Foreign Minister Avigdor Liberman yanked his Yisrael Beytenu party Thursday from the Knesset committee tasked with finding a solution for draft evasion in Israel, following the committee’s announcement of plans to grant Arab Israelis a sweeping exemption from the personal sanctions that are to be leveled on ultra-Orthodox draft dodgers.
A statement from Yisrael Beytenu decried the decision of the Committee for the Advancement of an Equal Burden to “grant special treatment to the Arab-Israeli community and award it with an exemption from national service.” The party also announced that it planned to submit a bill of its own, countering the Committee’s proposed legislation, that would “cement an equal share of the burden among all segments of society.”
The Jewish Home party said later Thursday it was leaving the panel, for the same reason.
Although the committee decided Thursday to immediately work to accommodate 6,000 Arab-Israeli youths in national service a year — up from the current figure of 2,400 per year — it said that sanctions would not be leveled against Arab shirkers on an individual basis; rather, institutions and municipalities that would seek to discourage cooperation with the draft would be penalized.
The committee slammed Yisrael Beytenu’s decision, calling it “the populist maneuver of a party that’s good at preaching an equal share in the burden but has no real intention of advancing initiatives to promote [such equality].
“Today the committee adopted as a national priority the principle of service for all Israeli citizens,” the committee said in a statement. “Yisrael Beytenu has opted to foment discord instead of persisting in the joint work that will bring about the inclusion of tens of thousands of Israeli citizens in [national] service. It’s a shame that political interests have superseded any sense of responsibility, making it difficult to take advantage of this historic opportunity to implement a comprehensive, balanced solution and make a real change.”
Liberman has repeatedly agitated for legislation ensuring mandatory service for all, and intimated a readiness to foment coalition crises over the matter.
“Regrettably, Yisrael Beytenu’s demand for equality is not being met in the outline of the new law – and we cannot abide it. Equality for all means equality among secular and religious, among haredim and Arabs – among everyone – and we cannot neglect anyone en route to this equality,” Yisrael Beytenu’s representative on the committee, MK David Rotem, wrote on Facebook.
Should the recommendations of his committee be adopted, ultra-Orthodox youths who shirk army or civil service will face harsh personal sanctions, including fines, Plesner had said earlier Thursday.
The Committee for the Advancement of an Equal Burden is working on drafting legislation to replace the expiring Tal Law, which allowed ultra-Orthodox yeshiva students to defer army service.
“Everyone serves, everyone performs a meaningful service. The law will call for enlistment,” Plesner said Thursday, before Yisrael Beytenu’s announcement that it was bolting the committee. “Anyone who breaks the law will face the option of sanctions.”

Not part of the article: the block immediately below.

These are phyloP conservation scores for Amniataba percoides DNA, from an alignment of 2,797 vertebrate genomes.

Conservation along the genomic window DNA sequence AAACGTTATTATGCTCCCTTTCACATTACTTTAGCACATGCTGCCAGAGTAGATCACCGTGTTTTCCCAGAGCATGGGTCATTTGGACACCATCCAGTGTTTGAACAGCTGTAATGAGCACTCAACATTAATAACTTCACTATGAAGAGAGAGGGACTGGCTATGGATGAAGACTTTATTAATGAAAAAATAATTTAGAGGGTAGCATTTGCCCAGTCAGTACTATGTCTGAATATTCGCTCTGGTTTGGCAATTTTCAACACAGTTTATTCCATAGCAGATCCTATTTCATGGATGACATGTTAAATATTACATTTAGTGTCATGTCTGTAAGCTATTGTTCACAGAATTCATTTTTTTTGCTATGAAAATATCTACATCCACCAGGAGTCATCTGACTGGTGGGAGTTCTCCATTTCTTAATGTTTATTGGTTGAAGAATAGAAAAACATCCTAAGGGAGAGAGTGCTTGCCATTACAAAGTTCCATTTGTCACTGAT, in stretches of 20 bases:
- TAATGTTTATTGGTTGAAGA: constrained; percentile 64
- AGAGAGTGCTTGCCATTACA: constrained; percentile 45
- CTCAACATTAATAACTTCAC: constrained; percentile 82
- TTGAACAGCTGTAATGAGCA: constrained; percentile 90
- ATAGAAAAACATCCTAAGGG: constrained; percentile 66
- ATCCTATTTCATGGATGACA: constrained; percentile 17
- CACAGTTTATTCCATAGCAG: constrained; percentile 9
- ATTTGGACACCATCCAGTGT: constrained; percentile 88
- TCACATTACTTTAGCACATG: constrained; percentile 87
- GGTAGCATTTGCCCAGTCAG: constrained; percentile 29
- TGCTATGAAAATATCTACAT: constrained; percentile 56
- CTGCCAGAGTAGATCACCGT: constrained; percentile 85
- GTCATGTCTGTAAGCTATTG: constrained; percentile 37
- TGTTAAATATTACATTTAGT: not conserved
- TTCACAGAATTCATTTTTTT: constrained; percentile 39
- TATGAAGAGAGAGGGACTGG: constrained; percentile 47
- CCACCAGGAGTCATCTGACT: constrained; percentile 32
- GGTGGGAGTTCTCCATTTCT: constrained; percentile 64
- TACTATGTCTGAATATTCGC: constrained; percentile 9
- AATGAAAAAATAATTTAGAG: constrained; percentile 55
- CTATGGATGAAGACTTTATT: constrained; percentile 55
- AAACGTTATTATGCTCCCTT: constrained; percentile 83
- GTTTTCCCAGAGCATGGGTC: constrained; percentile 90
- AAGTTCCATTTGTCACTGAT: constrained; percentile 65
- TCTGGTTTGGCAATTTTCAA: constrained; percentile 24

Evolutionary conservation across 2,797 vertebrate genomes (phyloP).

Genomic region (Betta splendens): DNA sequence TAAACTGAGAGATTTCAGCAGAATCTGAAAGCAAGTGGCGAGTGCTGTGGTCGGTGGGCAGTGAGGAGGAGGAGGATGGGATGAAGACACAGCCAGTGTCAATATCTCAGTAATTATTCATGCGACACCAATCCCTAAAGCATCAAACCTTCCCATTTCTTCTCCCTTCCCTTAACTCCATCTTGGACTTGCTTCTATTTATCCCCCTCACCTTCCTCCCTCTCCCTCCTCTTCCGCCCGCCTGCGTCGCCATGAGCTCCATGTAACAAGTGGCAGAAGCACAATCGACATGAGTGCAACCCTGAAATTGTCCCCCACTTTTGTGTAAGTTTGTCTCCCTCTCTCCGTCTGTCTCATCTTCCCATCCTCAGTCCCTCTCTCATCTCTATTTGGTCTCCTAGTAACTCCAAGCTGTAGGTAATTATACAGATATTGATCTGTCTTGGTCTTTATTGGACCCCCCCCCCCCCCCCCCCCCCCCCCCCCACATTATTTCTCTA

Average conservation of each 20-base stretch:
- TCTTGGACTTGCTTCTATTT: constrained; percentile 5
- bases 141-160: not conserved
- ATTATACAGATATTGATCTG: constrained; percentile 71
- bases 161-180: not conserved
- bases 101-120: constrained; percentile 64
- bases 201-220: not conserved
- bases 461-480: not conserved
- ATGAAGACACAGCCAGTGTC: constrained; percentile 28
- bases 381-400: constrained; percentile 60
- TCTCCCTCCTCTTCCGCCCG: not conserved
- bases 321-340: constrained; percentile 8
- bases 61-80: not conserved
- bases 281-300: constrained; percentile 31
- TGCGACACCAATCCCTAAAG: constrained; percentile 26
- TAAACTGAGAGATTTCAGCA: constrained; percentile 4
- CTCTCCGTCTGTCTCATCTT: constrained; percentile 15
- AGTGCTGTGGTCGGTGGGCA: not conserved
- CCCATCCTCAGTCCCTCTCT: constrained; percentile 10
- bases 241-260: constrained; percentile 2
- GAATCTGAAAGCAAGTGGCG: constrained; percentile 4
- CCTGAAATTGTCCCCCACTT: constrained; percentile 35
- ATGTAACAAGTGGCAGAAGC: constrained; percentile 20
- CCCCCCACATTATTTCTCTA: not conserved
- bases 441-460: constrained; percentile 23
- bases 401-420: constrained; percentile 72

The Knesset has until August to come up with an alternative to the old law, which was declared unconstitutional by the High Court earlier this year. Legislators are looking to make army or civilian service mandatory across Israeli society, including among ultra-Orthodox and Arab communities, which have the option of an alternative national service.
Some members of the ultra-Orthodox community have vowed to ignore any new laws, saying they would sooner face jail sentences than enlist.
Plesner’s comments came shortly after it was reported that the committee was seeking to level heavy fines against draft dodgers.
Explaining the practicalities of a situation in which ultra-Orthodox men would be enlisted in the IDF, Plesner said the special needs stemming from a religious way of life could be met by “forming new and special brigades,” modeled after one such brigade, the Nahal Haredi, which has been active in the army for a number of years.
Opening new hesder yeshivas, which combine military service with Torah study, would be one course of action.
“Those who don’t serve in the army brigades will serve in the police and rescue services,” Plesner said.
Plesner added that the committee was seeking to link government support given to religious institutions with their cooperation with the draft orders. “A yeshiva with students who have not enlisted by the age of 22 will face sanctions,” he said, adding that the institution would receive financial benefits for every student who started serving at a younger age.
“Practically, morally and legally, the onus must be on the individual,” Plesner said. “Without placing obligations on the individual, we won’t meet our goals for recruitment,” he explained, “and that is what some people are still arguing about.”
Science and Technology Minister MK Daniel Hershkowitz (Jewish Home) said that his party will not participate in sweeping the enlistment of the ultra-Orthodox “under the rug.” Speaking at the so-called Suckers’ Tent protest outside the Knesset, Hershkowitz said on Thursday that Israel’s national religious camp is proof that it is in fact possible to combine a Torah lifestyle with service in the IDF.